Badgers survive Marquette in defensive battle

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Badgers survive Marquette in defensive battle

Photo by Cassie Rogala/cassandra.rogala@marquette.edu

Photo by Cassie Rogala/cassandra.rogala@marquette.edu

Photo by Cassie Rogala/cassandra.rogala@marquette.edu

Photo by Cassie Rogala/cassandra.rogala@marquette.edu

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Frank Kaminsky had a quiet day by his standards through the first 39 minutes on Saturday afternoon. Marquette double and triple-teamed the 7-foot center all day long and held the player of the year candidate to merely 12 points.

But, with 48 seconds remaining, Kaminsky received a pass from Traevon Jackson behind the 3-point arc directly in front of his own bench and sent home a dagger to put his team up nine and seal No.2 Wisconsin’s 49-38 victory over Marquette in the 121st meeting between the in-state rivals.

The Golden Eagles were overmatched against the Badgers, but played with valor on the defensive end and stuck around with Wisconsin for most of the game. Marquette stifled a Badgers team that normally shoots close to 50 percent from the floor to just 32 percent on Saturday.

“I thought our guys played really hard and were tremendously active in the zone,” Marquette head coach Steve Wojciechowski said. “I thought we were able to make them uncomfortable offensively.”

The zone did give Wisconsin fits for stretches of the game. Marquette’s stingy defense also forced 11 turnovers against a team that averages only nine giveaways per game.

“There’s some things we could’ve done better,” Wisconsin head coach Bo Ryan said. “There are things you can do with smaller, quicker guys to rotate and do some things. The size enabled us to get some offensive boards, but their quickness kept us from getting direct lanes to the basket.”

Marquette crept back into the game several times, but was unable to string together the necessary possessions to overtake the Badgers. Its best shot to take back control came with about 11 minutes left thanks to a small scoring punch off the bench.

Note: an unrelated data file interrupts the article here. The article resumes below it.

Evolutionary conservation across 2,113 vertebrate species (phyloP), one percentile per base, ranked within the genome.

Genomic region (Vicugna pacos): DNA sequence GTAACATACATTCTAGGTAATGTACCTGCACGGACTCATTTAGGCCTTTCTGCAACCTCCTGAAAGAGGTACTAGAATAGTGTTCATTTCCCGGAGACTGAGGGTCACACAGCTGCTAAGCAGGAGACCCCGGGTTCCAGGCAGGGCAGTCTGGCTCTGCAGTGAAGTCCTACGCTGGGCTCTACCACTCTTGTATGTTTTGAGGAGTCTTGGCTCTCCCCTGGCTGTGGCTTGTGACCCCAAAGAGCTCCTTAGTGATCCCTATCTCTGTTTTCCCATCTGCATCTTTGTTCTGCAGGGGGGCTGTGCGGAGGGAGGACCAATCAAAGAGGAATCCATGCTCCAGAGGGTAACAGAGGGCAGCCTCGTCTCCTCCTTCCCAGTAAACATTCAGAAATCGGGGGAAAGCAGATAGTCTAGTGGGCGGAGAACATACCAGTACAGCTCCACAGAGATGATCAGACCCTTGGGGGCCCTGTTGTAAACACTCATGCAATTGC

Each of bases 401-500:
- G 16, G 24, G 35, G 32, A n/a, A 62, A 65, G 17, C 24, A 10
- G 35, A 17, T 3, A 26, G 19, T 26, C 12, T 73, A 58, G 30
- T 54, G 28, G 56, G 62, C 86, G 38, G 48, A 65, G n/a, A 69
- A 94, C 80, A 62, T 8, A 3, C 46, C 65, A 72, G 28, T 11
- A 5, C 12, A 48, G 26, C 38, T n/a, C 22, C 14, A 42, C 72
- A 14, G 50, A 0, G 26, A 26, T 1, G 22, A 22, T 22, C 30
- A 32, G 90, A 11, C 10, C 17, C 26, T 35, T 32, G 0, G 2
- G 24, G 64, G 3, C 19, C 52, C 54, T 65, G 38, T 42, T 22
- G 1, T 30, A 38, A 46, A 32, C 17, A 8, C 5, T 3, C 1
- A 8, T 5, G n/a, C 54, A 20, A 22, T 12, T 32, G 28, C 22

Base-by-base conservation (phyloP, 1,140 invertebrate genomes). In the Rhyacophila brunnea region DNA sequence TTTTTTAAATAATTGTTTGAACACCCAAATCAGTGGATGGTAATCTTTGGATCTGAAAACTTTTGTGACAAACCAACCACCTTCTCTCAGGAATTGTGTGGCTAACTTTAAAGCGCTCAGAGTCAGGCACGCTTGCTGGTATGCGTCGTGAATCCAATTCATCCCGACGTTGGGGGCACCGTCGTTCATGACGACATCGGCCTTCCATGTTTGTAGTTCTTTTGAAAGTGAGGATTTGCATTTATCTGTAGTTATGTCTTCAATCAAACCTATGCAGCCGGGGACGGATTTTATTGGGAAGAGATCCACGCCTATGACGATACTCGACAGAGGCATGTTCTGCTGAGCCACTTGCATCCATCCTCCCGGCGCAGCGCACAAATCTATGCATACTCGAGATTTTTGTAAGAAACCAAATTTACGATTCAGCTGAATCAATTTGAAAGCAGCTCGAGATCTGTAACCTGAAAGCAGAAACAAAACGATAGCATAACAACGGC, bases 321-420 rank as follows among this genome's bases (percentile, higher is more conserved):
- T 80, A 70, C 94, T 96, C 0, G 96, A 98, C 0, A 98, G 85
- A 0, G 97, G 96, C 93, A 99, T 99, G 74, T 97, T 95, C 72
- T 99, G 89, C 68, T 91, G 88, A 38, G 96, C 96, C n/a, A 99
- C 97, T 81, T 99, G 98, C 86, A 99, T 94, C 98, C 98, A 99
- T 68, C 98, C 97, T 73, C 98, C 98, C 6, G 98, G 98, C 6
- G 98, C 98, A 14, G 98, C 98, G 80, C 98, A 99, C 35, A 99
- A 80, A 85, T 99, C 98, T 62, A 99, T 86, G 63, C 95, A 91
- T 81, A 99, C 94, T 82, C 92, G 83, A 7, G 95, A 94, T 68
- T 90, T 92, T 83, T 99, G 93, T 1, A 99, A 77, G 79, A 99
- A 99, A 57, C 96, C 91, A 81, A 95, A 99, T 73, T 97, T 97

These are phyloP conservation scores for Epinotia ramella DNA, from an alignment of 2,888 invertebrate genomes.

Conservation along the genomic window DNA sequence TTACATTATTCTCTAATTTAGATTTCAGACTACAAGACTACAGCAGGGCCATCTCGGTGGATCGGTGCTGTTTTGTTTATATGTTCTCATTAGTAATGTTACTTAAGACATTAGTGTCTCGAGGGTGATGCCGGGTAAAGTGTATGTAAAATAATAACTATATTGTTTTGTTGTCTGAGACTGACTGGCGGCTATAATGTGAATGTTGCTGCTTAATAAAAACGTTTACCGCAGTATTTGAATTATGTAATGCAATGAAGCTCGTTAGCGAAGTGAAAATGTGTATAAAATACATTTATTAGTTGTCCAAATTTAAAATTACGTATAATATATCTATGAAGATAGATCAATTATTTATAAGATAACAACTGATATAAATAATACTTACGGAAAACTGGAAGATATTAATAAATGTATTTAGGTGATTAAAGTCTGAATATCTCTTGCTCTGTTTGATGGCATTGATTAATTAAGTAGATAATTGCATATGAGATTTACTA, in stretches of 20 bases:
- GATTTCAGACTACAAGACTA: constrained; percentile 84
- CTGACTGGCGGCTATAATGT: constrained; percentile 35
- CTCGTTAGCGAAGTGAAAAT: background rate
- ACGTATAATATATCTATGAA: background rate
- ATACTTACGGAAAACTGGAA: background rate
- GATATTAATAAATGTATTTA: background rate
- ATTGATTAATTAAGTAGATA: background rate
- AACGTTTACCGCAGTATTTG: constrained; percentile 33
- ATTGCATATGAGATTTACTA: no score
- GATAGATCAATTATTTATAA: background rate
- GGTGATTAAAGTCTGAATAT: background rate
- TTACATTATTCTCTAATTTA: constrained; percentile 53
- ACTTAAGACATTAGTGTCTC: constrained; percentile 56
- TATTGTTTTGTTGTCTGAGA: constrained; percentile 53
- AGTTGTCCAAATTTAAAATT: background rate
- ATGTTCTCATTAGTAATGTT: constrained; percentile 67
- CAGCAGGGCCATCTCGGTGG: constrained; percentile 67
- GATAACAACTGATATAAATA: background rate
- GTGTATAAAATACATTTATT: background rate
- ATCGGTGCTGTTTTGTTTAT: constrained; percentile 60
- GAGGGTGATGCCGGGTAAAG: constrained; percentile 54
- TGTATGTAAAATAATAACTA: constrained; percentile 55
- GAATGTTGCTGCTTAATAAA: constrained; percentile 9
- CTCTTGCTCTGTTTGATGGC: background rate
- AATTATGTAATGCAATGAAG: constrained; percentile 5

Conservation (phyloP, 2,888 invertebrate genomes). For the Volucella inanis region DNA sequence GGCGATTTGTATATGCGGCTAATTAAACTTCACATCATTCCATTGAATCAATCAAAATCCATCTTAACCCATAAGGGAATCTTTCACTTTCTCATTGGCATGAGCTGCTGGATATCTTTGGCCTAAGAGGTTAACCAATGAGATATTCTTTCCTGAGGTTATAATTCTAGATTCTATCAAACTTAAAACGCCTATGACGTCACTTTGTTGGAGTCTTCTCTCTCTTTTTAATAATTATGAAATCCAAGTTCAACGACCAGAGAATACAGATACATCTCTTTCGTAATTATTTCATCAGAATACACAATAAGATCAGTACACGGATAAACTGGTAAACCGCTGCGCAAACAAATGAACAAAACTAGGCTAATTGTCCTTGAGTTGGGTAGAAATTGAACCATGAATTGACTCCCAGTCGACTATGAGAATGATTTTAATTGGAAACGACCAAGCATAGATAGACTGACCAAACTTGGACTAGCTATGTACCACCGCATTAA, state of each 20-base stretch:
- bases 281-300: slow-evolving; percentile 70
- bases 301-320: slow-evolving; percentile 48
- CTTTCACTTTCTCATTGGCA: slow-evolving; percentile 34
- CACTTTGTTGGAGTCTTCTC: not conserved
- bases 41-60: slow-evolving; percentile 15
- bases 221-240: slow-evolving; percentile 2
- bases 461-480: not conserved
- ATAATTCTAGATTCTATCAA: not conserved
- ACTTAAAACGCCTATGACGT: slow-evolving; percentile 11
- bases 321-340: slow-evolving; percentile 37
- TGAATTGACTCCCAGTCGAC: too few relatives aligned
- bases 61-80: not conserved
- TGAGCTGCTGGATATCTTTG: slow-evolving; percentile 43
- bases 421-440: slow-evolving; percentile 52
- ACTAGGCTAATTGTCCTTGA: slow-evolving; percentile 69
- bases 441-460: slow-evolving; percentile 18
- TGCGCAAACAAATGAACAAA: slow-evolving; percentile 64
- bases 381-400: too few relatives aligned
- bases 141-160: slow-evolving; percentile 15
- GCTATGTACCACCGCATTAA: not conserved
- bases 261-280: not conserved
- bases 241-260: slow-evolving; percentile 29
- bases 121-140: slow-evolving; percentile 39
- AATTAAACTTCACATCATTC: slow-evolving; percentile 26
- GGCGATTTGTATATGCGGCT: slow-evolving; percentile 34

Trailing 32-25, Cohen hit a corner three to cut the lead to four. After an immediate answer from Bronson Koenig, Burton countered with a three from the top of the arc to put Marquette within four again. Two minutes later, Cohen hit two free throws to cut the deficit to just two, but that was the closest Marquette ever came to pulling ahead.

41 seconds later, Josh Gasser hit a three to put Wisconsin back up by five. Over the next four minutes, two Traevon Jackson jumpers and a Kaminsky jump shot extended Wisconsin’s lead to 11 and put the game out of reach for good.

Once again, Marquette was exposed on the glass. The Golden Eagles suffered many rebounding mishaps and lost the board battle by a 41-27 margin. Wisconsin earned 14 offensive rebounds, but failed to make Marquette pay with only five second-chance points.

The Golden Eagles were even more frazzled when they had the ball. Matt Carlino was the only player in double figures with 18 points. The next leading scorers were Steve Taylor Jr. with six, Sandy Cohen with five, Juan Anderson and Deonte Burton with three, Duane Wilson with two and Derrick Wilson with a lone free throw.

The Badgers held Marquette to a ghastly 28.9 percent from the field and forced 10 turnovers. Marquette took the first lead of the game at the 18:50 mark, but lost it with 17:36 in the first half and never regained it.

Wojciechowski tabbed poor decision making as the culprit for the offensive struggles.

“Our offense let us down,” Wojciechowski said. “We’re not a juggernaut offensively by any stretch. The thing that killed us the most on offense was our poor decisions that led to some really tough shots.”

Many of Marquette’s missed baskets came in the paint, as the Golden Eagles put an emphasis on getting into the midst of the Badgers’ tall defense. This led to many contested, wild lay-ups that stymied any offensive momentum.

“We wanted to attack the paint,” Wojciechowski said. “It’s harder to do against them because they’re huge and that’s not necessarily the personnel we have. You have to get the ball in the paint and once we get in there we have to make better decisions.”

Kaminsky led the Badgers in scoring with his 15 points, but the player of the game was Gasser. He scored 12 points on 4-of-9 shooting, but each of his threes killed a Marquette run and quieted the raucous crowd at the BMO Harris Bradley Center.

“His two stare downs (in the first half) got the other guys moving a bit,” Ryan said. “Josh never gets cheated.”

Despite another tough loss to a quality Big Ten opponent, Wojciechowski’s club has exhibited its grit and heart over the past two weeks. The Golden Eagles will try to take that identity into its Dec. 16 matchup with Arizona State at the Bradley Center. The game will be Luke Fischer’s Marquette debut.

“I think our guys, since we left for Orlando, have shown a great deal of fight,” Wojciechowski said. “We want that to be who we are. We want to be fighters, we want to be guys who compete and have great competitive spirit. I think our guys have had that and if we can couple that with better decision making, we have a chance.”

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